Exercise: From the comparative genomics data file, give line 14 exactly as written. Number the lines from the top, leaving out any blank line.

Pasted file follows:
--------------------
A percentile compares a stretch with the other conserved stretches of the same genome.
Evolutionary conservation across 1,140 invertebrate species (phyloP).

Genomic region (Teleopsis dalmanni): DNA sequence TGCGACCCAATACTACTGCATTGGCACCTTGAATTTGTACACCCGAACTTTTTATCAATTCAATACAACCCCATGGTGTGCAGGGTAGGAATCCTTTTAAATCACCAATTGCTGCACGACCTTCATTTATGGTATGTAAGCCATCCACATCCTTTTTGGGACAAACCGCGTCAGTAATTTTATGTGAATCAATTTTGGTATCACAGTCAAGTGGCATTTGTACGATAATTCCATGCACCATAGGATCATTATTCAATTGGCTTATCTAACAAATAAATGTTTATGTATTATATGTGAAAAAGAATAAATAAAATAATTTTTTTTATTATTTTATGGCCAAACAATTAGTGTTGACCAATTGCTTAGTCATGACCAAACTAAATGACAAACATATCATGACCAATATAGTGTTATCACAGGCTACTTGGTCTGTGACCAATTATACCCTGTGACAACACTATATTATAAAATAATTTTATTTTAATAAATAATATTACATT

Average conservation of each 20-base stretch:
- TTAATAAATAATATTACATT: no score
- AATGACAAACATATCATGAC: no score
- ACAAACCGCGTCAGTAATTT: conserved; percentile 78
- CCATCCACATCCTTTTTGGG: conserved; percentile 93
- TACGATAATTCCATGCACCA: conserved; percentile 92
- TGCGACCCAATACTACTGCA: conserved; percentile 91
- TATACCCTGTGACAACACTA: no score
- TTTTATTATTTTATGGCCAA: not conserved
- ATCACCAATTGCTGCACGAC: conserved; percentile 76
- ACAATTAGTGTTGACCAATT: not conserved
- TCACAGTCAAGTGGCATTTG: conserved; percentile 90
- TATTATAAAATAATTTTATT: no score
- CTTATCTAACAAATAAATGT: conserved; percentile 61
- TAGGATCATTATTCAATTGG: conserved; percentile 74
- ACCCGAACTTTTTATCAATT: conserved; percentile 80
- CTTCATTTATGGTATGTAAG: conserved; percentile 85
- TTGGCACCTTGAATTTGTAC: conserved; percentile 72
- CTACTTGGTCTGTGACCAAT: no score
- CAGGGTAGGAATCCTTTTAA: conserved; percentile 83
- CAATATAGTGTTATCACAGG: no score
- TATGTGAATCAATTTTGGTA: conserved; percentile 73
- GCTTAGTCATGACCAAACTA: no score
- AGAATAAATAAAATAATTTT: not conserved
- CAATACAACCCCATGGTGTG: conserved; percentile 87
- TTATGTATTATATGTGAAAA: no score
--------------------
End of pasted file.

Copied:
- ACAATTAGTGTTGACCAATT: not conserved